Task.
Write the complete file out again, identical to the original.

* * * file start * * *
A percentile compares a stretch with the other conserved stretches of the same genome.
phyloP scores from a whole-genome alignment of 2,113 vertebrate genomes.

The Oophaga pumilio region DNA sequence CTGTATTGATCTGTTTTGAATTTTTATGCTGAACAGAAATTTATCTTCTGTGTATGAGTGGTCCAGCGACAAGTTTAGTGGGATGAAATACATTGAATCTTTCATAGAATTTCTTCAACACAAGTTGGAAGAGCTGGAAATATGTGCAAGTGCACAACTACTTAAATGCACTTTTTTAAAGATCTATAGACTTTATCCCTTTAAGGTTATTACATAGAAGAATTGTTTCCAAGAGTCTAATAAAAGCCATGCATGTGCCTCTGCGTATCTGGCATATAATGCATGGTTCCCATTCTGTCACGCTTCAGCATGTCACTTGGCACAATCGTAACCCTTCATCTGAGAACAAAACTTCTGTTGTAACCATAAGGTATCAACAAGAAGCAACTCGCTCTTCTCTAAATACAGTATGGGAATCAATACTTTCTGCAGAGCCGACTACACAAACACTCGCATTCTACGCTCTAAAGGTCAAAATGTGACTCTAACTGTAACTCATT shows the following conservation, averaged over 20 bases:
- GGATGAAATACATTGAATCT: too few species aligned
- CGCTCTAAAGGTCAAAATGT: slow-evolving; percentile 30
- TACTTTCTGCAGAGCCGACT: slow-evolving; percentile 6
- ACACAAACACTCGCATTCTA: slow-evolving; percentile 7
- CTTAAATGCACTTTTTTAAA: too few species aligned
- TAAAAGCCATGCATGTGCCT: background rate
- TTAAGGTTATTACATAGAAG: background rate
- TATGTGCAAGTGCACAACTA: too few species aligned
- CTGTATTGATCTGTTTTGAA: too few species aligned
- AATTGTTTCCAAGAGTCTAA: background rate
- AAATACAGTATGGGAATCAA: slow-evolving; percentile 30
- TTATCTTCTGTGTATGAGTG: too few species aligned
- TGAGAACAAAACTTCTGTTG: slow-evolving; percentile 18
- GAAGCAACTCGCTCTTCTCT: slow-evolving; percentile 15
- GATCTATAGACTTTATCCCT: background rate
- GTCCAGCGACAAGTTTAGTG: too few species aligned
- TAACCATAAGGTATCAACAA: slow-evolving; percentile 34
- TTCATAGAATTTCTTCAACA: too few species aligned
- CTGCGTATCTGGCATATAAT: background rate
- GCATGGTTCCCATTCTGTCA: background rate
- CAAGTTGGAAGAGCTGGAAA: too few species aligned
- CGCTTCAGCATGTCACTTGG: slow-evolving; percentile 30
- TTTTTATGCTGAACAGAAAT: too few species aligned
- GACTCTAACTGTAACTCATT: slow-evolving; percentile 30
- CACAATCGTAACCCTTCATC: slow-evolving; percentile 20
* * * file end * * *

A percentile compares a stretch with the other conserved stretches of the same genome.
phyloP scores from a whole-genome alignment of 2,113 vertebrate genomes.

The Oophaga pumilio region DNA sequence CTGTATTGATCTGTTTTGAATTTTTATGCTGAACAGAAATTTATCTTCTGTGTATGAGTGGTCCAGCGACAAGTTTAGTGGGATGAAATACATTGAATCTTTCATAGAATTTCTTCAACACAAGTTGGAAGAGCTGGAAATATGTGCAAGTGCACAACTACTTAAATGCACTTTTTTAAAGATCTATAGACTTTATCCCTTTAAGGTTATTACATAGAAGAATTGTTTCCAAGAGTCTAATAAAAGCCATGCATGTGCCTCTGCGTATCTGGCATATAATGCATGGTTCCCATTCTGTCACGCTTCAGCATGTCACTTGGCACAATCGTAACCCTTCATCTGAGAACAAAACTTCTGTTGTAACCATAAGGTATCAACAAGAAGCAACTCGCTCTTCTCTAAATACAGTATGGGAATCAATACTTTCTGCAGAGCCGACTACACAAACACTCGCATTCTACGCTCTAAAGGTCAAAATGTGACTCTAACTGTAACTCATT shows the following conservation, averaged over 20 bases:
- GGATGAAATACATTGAATCT: too few species aligned
- CGCTCTAAAGGTCAAAATGT: slow-evolving; percentile 30
- TACTTTCTGCAGAGCCGACT: slow-evolving; percentile 6
- ACACAAACACTCGCATTCTA: slow-evolving; percentile 7
- CTTAAATGCACTTTTTTAAA: too few species aligned
- TAAAAGCCATGCATGTGCCT: background rate
- TTAAGGTTATTACATAGAAG: background rate
- TATGTGCAAGTGCACAACTA: too few species aligned
- CTGTATTGATCTGTTTTGAA: too few species aligned
- AATTGTTTCCAAGAGTCTAA: background rate
- AAATACAGTATGGGAATCAA: slow-evolving; percentile 30
- TTATCTTCTGTGTATGAGTG: too few species aligned
- TGAGAACAAAACTTCTGTTG: slow-evolving; percentile 18
- GAAGCAACTCGCTCTTCTCT: slow-evolving; percentile 15
- GATCTATAGACTTTATCCCT: background rate
- GTCCAGCGACAAGTTTAGTG: too few species aligned
- TAACCATAAGGTATCAACAA: slow-evolving; percentile 34
- TTCATAGAATTTCTTCAACA: too few species aligned
- CTGCGTATCTGGCATATAAT: background rate
- GCATGGTTCCCATTCTGTCA: background rate
- CAAGTTGGAAGAGCTGGAAA: too few species aligned
- CGCTTCAGCATGTCACTTGG: slow-evolving; percentile 30
- TTTTTATGCTGAACAGAAAT: too few species aligned
- GACTCTAACTGTAACTCATT: slow-evolving; percentile 30
- CACAATCGTAACCCTTCATC: slow-evolving; percentile 20